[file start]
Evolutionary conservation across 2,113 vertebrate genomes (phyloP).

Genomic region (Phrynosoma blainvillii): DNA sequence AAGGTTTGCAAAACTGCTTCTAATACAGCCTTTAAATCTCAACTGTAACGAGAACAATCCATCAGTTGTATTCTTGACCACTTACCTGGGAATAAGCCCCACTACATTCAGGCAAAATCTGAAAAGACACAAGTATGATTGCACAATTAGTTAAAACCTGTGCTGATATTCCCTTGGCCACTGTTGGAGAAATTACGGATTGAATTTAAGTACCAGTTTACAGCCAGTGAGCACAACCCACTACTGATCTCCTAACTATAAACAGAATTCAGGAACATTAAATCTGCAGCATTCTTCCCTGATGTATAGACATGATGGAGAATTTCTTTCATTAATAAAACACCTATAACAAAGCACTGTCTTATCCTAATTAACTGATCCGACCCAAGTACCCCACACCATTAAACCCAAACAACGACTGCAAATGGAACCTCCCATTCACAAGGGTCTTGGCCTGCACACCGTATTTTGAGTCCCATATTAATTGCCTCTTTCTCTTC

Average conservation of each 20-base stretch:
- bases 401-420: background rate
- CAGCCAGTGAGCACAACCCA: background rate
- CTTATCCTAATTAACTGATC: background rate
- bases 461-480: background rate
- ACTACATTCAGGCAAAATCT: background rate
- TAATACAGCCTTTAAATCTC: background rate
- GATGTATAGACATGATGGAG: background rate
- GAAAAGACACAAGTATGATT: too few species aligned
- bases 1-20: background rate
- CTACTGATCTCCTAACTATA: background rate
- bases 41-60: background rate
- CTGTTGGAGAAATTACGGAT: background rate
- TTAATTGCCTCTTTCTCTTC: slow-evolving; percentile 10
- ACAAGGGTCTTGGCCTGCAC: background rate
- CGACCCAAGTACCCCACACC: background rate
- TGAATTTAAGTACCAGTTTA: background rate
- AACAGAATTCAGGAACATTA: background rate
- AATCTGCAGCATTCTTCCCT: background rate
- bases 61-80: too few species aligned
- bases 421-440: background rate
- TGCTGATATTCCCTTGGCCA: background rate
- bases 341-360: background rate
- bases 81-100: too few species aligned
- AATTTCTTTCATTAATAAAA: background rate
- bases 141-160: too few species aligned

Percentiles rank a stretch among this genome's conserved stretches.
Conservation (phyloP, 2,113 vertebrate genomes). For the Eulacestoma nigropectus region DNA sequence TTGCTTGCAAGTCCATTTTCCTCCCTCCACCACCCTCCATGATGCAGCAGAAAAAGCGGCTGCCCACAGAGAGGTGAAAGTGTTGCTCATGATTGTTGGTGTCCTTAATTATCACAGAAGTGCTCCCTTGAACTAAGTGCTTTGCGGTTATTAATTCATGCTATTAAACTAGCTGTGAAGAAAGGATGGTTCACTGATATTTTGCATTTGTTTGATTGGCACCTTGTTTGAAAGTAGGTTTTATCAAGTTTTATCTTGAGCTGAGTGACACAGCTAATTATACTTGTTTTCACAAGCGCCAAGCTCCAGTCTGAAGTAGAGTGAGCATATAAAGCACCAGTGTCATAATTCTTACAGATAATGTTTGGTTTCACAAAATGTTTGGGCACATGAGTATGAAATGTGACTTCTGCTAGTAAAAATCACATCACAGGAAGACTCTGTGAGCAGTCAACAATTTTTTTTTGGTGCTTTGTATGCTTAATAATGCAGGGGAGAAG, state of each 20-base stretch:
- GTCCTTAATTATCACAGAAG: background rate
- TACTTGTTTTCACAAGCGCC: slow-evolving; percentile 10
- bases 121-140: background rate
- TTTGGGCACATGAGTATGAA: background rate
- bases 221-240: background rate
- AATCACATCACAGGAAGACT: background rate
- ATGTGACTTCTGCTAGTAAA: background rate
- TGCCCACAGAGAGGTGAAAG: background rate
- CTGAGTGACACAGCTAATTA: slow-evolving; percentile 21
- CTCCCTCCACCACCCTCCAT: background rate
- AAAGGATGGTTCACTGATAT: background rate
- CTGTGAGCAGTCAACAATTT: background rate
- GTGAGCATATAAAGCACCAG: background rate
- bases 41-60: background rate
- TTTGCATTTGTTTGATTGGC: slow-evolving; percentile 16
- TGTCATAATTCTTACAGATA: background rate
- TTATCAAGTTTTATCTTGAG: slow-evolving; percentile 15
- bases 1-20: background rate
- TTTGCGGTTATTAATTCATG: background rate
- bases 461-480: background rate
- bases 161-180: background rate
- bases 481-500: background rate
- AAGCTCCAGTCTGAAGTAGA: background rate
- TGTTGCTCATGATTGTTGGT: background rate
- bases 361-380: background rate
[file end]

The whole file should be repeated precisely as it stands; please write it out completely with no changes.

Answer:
Evolutionary conservation across 2,113 vertebrate genomes (phyloP).

Genomic region (Phrynosoma blainvillii): DNA sequence AAGGTTTGCAAAACTGCTTCTAATACAGCCTTTAAATCTCAACTGTAACGAGAACAATCCATCAGTTGTATTCTTGACCACTTACCTGGGAATAAGCCCCACTACATTCAGGCAAAATCTGAAAAGACACAAGTATGATTGCACAATTAGTTAAAACCTGTGCTGATATTCCCTTGGCCACTGTTGGAGAAATTACGGATTGAATTTAAGTACCAGTTTACAGCCAGTGAGCACAACCCACTACTGATCTCCTAACTATAAACAGAATTCAGGAACATTAAATCTGCAGCATTCTTCCCTGATGTATAGACATGATGGAGAATTTCTTTCATTAATAAAACACCTATAACAAAGCACTGTCTTATCCTAATTAACTGATCCGACCCAAGTACCCCACACCATTAAACCCAAACAACGACTGCAAATGGAACCTCCCATTCACAAGGGTCTTGGCCTGCACACCGTATTTTGAGTCCCATATTAATTGCCTCTTTCTCTTC

Average conservation of each 20-base stretch:
- bases 401-420: background rate
- CAGCCAGTGAGCACAACCCA: background rate
- CTTATCCTAATTAACTGATC: background rate
- bases 461-480: background rate
- ACTACATTCAGGCAAAATCT: background rate
- TAATACAGCCTTTAAATCTC: background rate
- GATGTATAGACATGATGGAG: background rate
- GAAAAGACACAAGTATGATT: too few species aligned
- bases 1-20: background rate
- CTACTGATCTCCTAACTATA: background rate
- bases 41-60: background rate
- CTGTTGGAGAAATTACGGAT: background rate
- TTAATTGCCTCTTTCTCTTC: slow-evolving; percentile 10
- ACAAGGGTCTTGGCCTGCAC: background rate
- CGACCCAAGTACCCCACACC: background rate
- TGAATTTAAGTACCAGTTTA: background rate
- AACAGAATTCAGGAACATTA: background rate
- AATCTGCAGCATTCTTCCCT: background rate
- bases 61-80: too few species aligned
- bases 421-440: background rate
- TGCTGATATTCCCTTGGCCA: background rate
- bases 341-360: background rate
- bases 81-100: too few species aligned
- AATTTCTTTCATTAATAAAA: background rate
- bases 141-160: too few species aligned

Percentiles rank a stretch among this genome's conserved stretches.
Conservation (phyloP, 2,113 vertebrate genomes). For the Eulacestoma nigropectus region DNA sequence TTGCTTGCAAGTCCATTTTCCTCCCTCCACCACCCTCCATGATGCAGCAGAAAAAGCGGCTGCCCACAGAGAGGTGAAAGTGTTGCTCATGATTGTTGGTGTCCTTAATTATCACAGAAGTGCTCCCTTGAACTAAGTGCTTTGCGGTTATTAATTCATGCTATTAAACTAGCTGTGAAGAAAGGATGGTTCACTGATATTTTGCATTTGTTTGATTGGCACCTTGTTTGAAAGTAGGTTTTATCAAGTTTTATCTTGAGCTGAGTGACACAGCTAATTATACTTGTTTTCACAAGCGCCAAGCTCCAGTCTGAAGTAGAGTGAGCATATAAAGCACCAGTGTCATAATTCTTACAGATAATGTTTGGTTTCACAAAATGTTTGGGCACATGAGTATGAAATGTGACTTCTGCTAGTAAAAATCACATCACAGGAAGACTCTGTGAGCAGTCAACAATTTTTTTTTGGTGCTTTGTATGCTTAATAATGCAGGGGAGAAG, state of each 20-base stretch:
- GTCCTTAATTATCACAGAAG: background rate
- TACTTGTTTTCACAAGCGCC: slow-evolving; percentile 10
- bases 121-140: background rate
- TTTGGGCACATGAGTATGAA: background rate
- bases 221-240: background rate
- AATCACATCACAGGAAGACT: background rate
- ATGTGACTTCTGCTAGTAAA: background rate
- TGCCCACAGAGAGGTGAAAG: background rate
- CTGAGTGACACAGCTAATTA: slow-evolving; percentile 21
- CTCCCTCCACCACCCTCCAT: background rate
- AAAGGATGGTTCACTGATAT: background rate
- CTGTGAGCAGTCAACAATTT: background rate
- GTGAGCATATAAAGCACCAG: background rate
- bases 41-60: background rate
- TTTGCATTTGTTTGATTGGC: slow-evolving; percentile 16
- TGTCATAATTCTTACAGATA: background rate
- TTATCAAGTTTTATCTTGAG: slow-evolving; percentile 15
- bases 1-20: background rate
- TTTGCGGTTATTAATTCATG: background rate
- bases 461-480: background rate
- bases 161-180: background rate
- bases 481-500: background rate
- AAGCTCCAGTCTGAAGTAGA: background rate
- TGTTGCTCATGATTGTTGGT: background rate
- bases 361-380: background rate